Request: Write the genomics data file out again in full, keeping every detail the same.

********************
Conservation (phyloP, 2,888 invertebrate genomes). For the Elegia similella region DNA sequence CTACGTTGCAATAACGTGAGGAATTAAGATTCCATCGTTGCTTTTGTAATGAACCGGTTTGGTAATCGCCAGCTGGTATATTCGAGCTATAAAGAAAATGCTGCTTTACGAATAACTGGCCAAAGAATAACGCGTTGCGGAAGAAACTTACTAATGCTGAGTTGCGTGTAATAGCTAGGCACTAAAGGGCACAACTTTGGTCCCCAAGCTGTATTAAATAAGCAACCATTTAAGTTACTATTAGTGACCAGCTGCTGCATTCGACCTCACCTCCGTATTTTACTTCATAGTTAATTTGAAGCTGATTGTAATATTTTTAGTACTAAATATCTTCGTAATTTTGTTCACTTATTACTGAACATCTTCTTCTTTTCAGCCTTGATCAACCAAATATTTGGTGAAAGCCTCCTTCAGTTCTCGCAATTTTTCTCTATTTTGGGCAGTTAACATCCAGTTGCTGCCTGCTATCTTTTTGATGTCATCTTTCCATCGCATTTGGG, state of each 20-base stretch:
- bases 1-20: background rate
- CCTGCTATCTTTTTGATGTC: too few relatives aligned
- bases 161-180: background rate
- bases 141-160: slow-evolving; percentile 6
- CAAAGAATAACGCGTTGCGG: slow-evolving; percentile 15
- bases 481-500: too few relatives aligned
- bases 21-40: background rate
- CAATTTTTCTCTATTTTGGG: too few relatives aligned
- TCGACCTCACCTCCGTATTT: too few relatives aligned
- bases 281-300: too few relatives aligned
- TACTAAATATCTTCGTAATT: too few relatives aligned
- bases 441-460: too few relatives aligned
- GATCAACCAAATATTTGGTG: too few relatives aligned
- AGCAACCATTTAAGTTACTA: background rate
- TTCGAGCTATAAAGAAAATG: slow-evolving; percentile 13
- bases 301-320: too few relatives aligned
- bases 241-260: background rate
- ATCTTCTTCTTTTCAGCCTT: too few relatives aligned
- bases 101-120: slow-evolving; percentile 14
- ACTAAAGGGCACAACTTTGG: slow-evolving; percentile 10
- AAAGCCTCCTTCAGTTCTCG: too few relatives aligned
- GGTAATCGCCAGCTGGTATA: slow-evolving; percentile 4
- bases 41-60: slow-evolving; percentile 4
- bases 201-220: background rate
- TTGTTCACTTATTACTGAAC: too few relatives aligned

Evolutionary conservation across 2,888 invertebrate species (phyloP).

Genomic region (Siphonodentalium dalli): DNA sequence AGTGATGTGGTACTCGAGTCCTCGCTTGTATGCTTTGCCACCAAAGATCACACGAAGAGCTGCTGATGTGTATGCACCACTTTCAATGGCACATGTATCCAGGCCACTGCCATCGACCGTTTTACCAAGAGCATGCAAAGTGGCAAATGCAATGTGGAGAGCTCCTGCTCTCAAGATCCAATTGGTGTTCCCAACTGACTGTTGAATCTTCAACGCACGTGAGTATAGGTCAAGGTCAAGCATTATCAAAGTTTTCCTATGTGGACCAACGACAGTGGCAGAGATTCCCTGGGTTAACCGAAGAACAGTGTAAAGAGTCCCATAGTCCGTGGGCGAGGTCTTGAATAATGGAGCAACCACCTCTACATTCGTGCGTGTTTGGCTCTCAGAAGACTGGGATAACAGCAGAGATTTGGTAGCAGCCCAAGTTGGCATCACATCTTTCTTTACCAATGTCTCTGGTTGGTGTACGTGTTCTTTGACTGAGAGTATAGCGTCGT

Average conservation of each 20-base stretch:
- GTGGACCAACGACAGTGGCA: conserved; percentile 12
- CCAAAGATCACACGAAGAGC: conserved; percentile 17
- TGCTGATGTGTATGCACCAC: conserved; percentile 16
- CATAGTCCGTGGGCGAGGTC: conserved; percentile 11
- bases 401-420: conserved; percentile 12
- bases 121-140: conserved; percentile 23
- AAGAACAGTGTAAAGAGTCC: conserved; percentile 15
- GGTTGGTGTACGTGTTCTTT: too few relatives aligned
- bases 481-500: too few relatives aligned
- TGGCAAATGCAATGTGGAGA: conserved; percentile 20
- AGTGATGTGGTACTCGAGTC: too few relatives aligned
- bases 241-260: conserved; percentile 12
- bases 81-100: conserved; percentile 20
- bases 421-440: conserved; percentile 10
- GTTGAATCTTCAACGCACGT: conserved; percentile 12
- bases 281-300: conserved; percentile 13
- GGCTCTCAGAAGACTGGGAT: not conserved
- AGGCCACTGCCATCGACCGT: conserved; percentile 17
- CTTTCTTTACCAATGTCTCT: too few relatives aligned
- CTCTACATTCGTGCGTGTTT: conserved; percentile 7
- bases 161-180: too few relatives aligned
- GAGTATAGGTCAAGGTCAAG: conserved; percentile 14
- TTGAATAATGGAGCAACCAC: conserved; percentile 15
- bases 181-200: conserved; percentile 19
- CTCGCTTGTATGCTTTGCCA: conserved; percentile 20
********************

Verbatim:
Conservation (phyloP, 2,888 invertebrate genomes). For the Elegia similella region DNA sequence CTACGTTGCAATAACGTGAGGAATTAAGATTCCATCGTTGCTTTTGTAATGAACCGGTTTGGTAATCGCCAGCTGGTATATTCGAGCTATAAAGAAAATGCTGCTTTACGAATAACTGGCCAAAGAATAACGCGTTGCGGAAGAAACTTACTAATGCTGAGTTGCGTGTAATAGCTAGGCACTAAAGGGCACAACTTTGGTCCCCAAGCTGTATTAAATAAGCAACCATTTAAGTTACTATTAGTGACCAGCTGCTGCATTCGACCTCACCTCCGTATTTTACTTCATAGTTAATTTGAAGCTGATTGTAATATTTTTAGTACTAAATATCTTCGTAATTTTGTTCACTTATTACTGAACATCTTCTTCTTTTCAGCCTTGATCAACCAAATATTTGGTGAAAGCCTCCTTCAGTTCTCGCAATTTTTCTCTATTTTGGGCAGTTAACATCCAGTTGCTGCCTGCTATCTTTTTGATGTCATCTTTCCATCGCATTTGGG, state of each 20-base stretch:
- bases 1-20: background rate
- CCTGCTATCTTTTTGATGTC: too few relatives aligned
- bases 161-180: background rate
- bases 141-160: slow-evolving; percentile 6
- CAAAGAATAACGCGTTGCGG: slow-evolving; percentile 15
- bases 481-500: too few relatives aligned
- bases 21-40: background rate
- CAATTTTTCTCTATTTTGGG: too few relatives aligned
- TCGACCTCACCTCCGTATTT: too few relatives aligned
- bases 281-300: too few relatives aligned
- TACTAAATATCTTCGTAATT: too few relatives aligned
- bases 441-460: too few relatives aligned
- GATCAACCAAATATTTGGTG: too few relatives aligned
- AGCAACCATTTAAGTTACTA: background rate
- TTCGAGCTATAAAGAAAATG: slow-evolving; percentile 13
- bases 301-320: too few relatives aligned
- bases 241-260: background rate
- ATCTTCTTCTTTTCAGCCTT: too few relatives aligned
- bases 101-120: slow-evolving; percentile 14
- ACTAAAGGGCACAACTTTGG: slow-evolving; percentile 10
- AAAGCCTCCTTCAGTTCTCG: too few relatives aligned
- GGTAATCGCCAGCTGGTATA: slow-evolving; percentile 4
- bases 41-60: slow-evolving; percentile 4
- bases 201-220: background rate
- TTGTTCACTTATTACTGAAC: too few relatives aligned

Evolutionary conservation across 2,888 invertebrate species (phyloP).

Genomic region (Siphonodentalium dalli): DNA sequence AGTGATGTGGTACTCGAGTCCTCGCTTGTATGCTTTGCCACCAAAGATCACACGAAGAGCTGCTGATGTGTATGCACCACTTTCAATGGCACATGTATCCAGGCCACTGCCATCGACCGTTTTACCAAGAGCATGCAAAGTGGCAAATGCAATGTGGAGAGCTCCTGCTCTCAAGATCCAATTGGTGTTCCCAACTGACTGTTGAATCTTCAACGCACGTGAGTATAGGTCAAGGTCAAGCATTATCAAAGTTTTCCTATGTGGACCAACGACAGTGGCAGAGATTCCCTGGGTTAACCGAAGAACAGTGTAAAGAGTCCCATAGTCCGTGGGCGAGGTCTTGAATAATGGAGCAACCACCTCTACATTCGTGCGTGTTTGGCTCTCAGAAGACTGGGATAACAGCAGAGATTTGGTAGCAGCCCAAGTTGGCATCACATCTTTCTTTACCAATGTCTCTGGTTGGTGTACGTGTTCTTTGACTGAGAGTATAGCGTCGT

Average conservation of each 20-base stretch:
- GTGGACCAACGACAGTGGCA: conserved; percentile 12
- CCAAAGATCACACGAAGAGC: conserved; percentile 17
- TGCTGATGTGTATGCACCAC: conserved; percentile 16
- CATAGTCCGTGGGCGAGGTC: conserved; percentile 11
- bases 401-420: conserved; percentile 12
- bases 121-140: conserved; percentile 23
- AAGAACAGTGTAAAGAGTCC: conserved; percentile 15
- GGTTGGTGTACGTGTTCTTT: too few relatives aligned
- bases 481-500: too few relatives aligned
- TGGCAAATGCAATGTGGAGA: conserved; percentile 20
- AGTGATGTGGTACTCGAGTC: too few relatives aligned
- bases 241-260: conserved; percentile 12
- bases 81-100: conserved; percentile 20
- bases 421-440: conserved; percentile 10
- GTTGAATCTTCAACGCACGT: conserved; percentile 12
- bases 281-300: conserved; percentile 13
- GGCTCTCAGAAGACTGGGAT: not conserved
- AGGCCACTGCCATCGACCGT: conserved; percentile 17
- CTTTCTTTACCAATGTCTCT: too few relatives aligned
- CTCTACATTCGTGCGTGTTT: conserved; percentile 7
- bases 161-180: too few relatives aligned
- GAGTATAGGTCAAGGTCAAG: conserved; percentile 14
- TTGAATAATGGAGCAACCAC: conserved; percentile 15
- bases 181-200: conserved; percentile 19
- CTCGCTTGTATGCTTTGCCA: conserved; percentile 20